August 21, 2020
Arts education is a civil right. It is a human’s right for expression, for creation, for community, for cultural development, for humanity. It is our responsibility to protect that right and ensure access to and participation in arts education for all students. Over 100 national arts and education organizations signed onto a collective statement affirming the charge that arts education is essential for all students and urging local education leaders to maintain or increase access to arts education in this time of critical need for students.
However, arts educators across the country are experiencing cuts to their programs and positions as district leaders contend with reduced budgets and growing financial pressures. This occurs despite the fact that the arts are considered a core component of a well-rounded education, as defined in the Every Student Succeeds Act. These cuts ignore an overwhelming public will for arts education, in that 91% of the American population agree that the arts are an essential part of a quality education.
These cuts are only the beginning. The Learning Policy Institute estimates a 15% reduction in teaching jobs, as state budgets shrink with lowered tax revenue due to the pandemic. Arts education advocates anticipate that arts educators and their programs will bear a large brunt of these cuts, as we saw happen during the Great Recession. It is also likely that low-income communities and students of color will experience even deeper inequities in access to arts education than currently exist.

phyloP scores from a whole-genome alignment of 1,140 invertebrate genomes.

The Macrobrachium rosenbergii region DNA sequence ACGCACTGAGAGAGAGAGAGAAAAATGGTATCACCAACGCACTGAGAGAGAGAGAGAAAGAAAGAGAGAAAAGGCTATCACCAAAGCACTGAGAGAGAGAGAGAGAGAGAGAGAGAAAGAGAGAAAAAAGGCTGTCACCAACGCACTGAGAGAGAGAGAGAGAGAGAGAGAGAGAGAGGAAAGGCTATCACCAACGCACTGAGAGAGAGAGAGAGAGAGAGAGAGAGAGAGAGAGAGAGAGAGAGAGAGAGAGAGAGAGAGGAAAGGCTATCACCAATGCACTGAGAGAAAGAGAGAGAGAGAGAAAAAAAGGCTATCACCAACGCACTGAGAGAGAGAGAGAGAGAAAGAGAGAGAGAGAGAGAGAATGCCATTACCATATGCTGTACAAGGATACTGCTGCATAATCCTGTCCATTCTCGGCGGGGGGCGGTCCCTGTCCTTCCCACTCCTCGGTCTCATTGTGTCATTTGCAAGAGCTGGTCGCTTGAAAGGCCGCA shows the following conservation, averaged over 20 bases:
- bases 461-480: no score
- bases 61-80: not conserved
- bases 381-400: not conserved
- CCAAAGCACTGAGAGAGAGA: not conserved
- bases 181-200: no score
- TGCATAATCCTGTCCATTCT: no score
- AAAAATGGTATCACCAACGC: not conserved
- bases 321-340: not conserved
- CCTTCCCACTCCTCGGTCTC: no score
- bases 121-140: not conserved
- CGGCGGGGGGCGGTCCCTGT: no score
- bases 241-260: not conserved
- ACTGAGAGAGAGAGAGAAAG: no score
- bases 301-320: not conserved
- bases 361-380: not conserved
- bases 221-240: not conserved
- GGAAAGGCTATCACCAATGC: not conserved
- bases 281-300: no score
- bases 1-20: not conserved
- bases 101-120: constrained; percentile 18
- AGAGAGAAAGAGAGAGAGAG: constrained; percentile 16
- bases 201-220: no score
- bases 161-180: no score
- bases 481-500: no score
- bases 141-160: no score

We are approaching an overwhelming start to an unprecedented school year. It is challenging to look beyond this moment, with so much uncertainty weighing on the future of our education system. The need for advocacy in arts education, though, is both immediate and long term.
Advocates should continue to fight for reliable access to the arts this school year, with calls for investments in digital technology, broadband access for all, and supports for educators to provide virtual learning in the arts. But we should not lose sight of the upcoming budget challenges beyond this school year. It is imperative that advocates prepare to work with local and state leaders over the duration of this school year to protect and expand access to arts education for the benefit of all students.
As a former Maryland public school student, it was access to the arts in my schools and community that transformed my life. As the parent of two current Maryland public school students, it is my imperative to support AEMS and arts education advocates across the state of Maryland to ensure that all children have equitable access to the arts. Because an education without the arts is not enough.